Music for Music: Demons and Angels


The Wood Demons: Rare and Welcome

By Dan Ursini  © 2020

I am always excited about debut albums by bands which have been around for a while. The best of them include songs with the seasoned strength that results from thorough road-testing. The way that the songs sound on the album truly is how they sound best. That is so important with original compositions—which is certainly the case for each of the seven strong tracks comprising Angels of Peckham Rye by British prog rock band The Wood Demons. This is a formidable debut.

The album’s title alludes to a vision that the poet William Blake had as a child; it sets the tone for the intriguing range of subjects of the songs. Simon Carbery’s “Arithmomania” articulates the peculiar and oddly productive duality within the mind of the Austrian composer Anton Bruckner. Though troubled by a counting disorder, he created symphonies conveying visions of transcendence.  “Arithmomania” dramatizes the psychic split between the rigid, nervous rhythms of obsession and the expansive calm of the spiritual realm. The whole of it is heightened by the reverb guitar and note-perfect vocal by Carbery, by the first of a series of faultless performances by the rhythm section of John Silver on bass and Ed Konargyris on drums, and by a series of compassionate instrumental solos. The result is a sonic portrait whose completeness is a signature of The Wood Demons.

Their sound is achieved through the wise and deep integration of influences which Carbery says includes “classical, progressive, folk, rock, jazz, film music, electronica, psychedelia.” Three of its five members regularly contribute songs. And, according to multi-instrumentalist/vocalist, Rick Startin, “It ends up being a very much collective effort with ideas being worked out in rehearsals and a kind of ‘group soul’ emerging.”

The intriguing “Big Game Fishing” has strong folk influences. A highlight is  multi-instrumentalist Startin’s use of  what he calls “a real, nuts-and-bolts Mellotron.” He remarks that “it worked beautifully and conjured up expansive ocean moods but with a slightly ominous and melancholy note.” Midway through, the music opens into an extended expression of serene ineffable mystery with affecting playing by Startin, bassist Silver and violinist Naomi Belshaw.

The album includes some fine instrumentals; one of them is “The Odd Particle,” with excellent melodic bass by Silver, evocative layered keyboards by Startin, a heartfelt, and a solo by Belshaw.  Here and elsewhere, Ed Kontargyris plays challenging drum parts with great precision and energy.  “Interminable Beige Thing” is a duo piece with Startin on synthesizer and Belshaw on violin. It gives her an opportunity to create a beautifully constructed solo which she plays with a deep sense of grace, excellent phrasing, and a rich, appealing tone. Belshaw remarks, “Many of these melodies come from jamming sessions in rehearsals or moments in the recording studio where the sound of the band in the moment crystallizes my expressive vision. That is certainly the case with ‘Interminable Beige Thing.’ This was recorded from one improvisational take where everything just fell into place.  As soon as Rick and I finished the take we knew that was the one.”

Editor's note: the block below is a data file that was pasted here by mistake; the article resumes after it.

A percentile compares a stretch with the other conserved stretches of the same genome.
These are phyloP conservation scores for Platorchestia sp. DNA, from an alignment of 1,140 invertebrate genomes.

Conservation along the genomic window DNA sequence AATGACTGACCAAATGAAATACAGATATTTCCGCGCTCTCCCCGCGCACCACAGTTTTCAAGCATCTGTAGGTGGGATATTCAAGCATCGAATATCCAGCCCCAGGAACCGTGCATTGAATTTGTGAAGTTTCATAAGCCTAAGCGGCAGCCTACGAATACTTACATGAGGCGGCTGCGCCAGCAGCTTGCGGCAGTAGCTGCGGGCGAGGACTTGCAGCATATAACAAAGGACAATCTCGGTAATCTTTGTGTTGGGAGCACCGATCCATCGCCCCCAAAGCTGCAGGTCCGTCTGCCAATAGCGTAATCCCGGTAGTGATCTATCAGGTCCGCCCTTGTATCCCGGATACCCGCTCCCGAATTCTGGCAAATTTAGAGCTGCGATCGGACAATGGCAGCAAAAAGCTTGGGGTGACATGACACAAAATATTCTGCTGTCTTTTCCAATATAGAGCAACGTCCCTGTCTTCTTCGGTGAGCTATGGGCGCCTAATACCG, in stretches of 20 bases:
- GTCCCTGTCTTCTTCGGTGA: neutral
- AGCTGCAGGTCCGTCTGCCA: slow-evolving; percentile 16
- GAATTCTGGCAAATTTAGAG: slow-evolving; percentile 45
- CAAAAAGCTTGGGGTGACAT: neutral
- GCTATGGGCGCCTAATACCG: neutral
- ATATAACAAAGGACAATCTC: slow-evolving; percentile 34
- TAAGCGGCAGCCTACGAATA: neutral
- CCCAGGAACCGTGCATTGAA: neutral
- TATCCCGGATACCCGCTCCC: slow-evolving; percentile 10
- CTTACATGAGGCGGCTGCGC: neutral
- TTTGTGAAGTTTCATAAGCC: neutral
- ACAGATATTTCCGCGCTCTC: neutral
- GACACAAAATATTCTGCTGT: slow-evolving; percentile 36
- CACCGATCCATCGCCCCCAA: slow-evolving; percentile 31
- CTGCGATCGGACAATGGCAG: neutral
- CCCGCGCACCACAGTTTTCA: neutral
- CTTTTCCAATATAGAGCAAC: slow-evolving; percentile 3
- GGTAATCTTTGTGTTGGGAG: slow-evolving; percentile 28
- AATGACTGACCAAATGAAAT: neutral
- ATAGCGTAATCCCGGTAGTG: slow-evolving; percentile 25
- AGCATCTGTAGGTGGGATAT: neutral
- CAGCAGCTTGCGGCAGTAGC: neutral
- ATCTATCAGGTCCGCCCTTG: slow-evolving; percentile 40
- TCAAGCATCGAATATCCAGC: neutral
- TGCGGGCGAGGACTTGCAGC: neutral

The title track opens with a dramatic introduction based on an unusual scale played by Carbery on guitar and Belshaw on violin. It is remindful of one of their songs on YouTube, ”Indian Summer.” The vocal showcases the exceptional musicality of Carbery’s voice, outstanding ensemble playing, and strong soloing. Throughout this album, The Wood Demons show a marvelous facility for music that is hard hitting and emotional, yet quiet and elegant. There is a scope of vision present that is alert to the need for both. Especially in this era of rigid polarization of every sort, music which works both ways like that is rare and welcome and inspiring.

The Wood Demons at bandcamp

Wood Demons on Facebook

Wood Demons on Spotify

“Arithmomania” at Soundcloud

Photo Credits: Dirk Seyfried

Dan Ursini and his wife Valerie live in Oak Park, Illinois. Over the years he has done many kinds of writing. Ursini served as the first resident playwright for the Steppenwolf Theatre of Chicago (1978-1983); he worked for ten years as a Contributing Editor for Puerto Del Sol magazine; he wrote performance art pieces presented at  Chicago venues as Club Lower Links and Club Dreamerz. Ursini wrote radio theatre presented on NPR in the early 1990s. Throughout all this, he has worked full-time at the Law Library at DePaul University where for a decade he also wrote articles for Dialogue, the DePaul law school’s alumni publication . In addition, he was active for some years as a bass guitarist in various Chicago blues/gospel/funk/lounge configurations. Currently Ursini is working on his latest novel. A play he wrote with Robert Rothman, A Mensch Among Men, a fictionalized account of real-life Jewish Chicago-area gangsters, recently had two staged readings in Chicago. Dan can be reached at: danursini@aol.com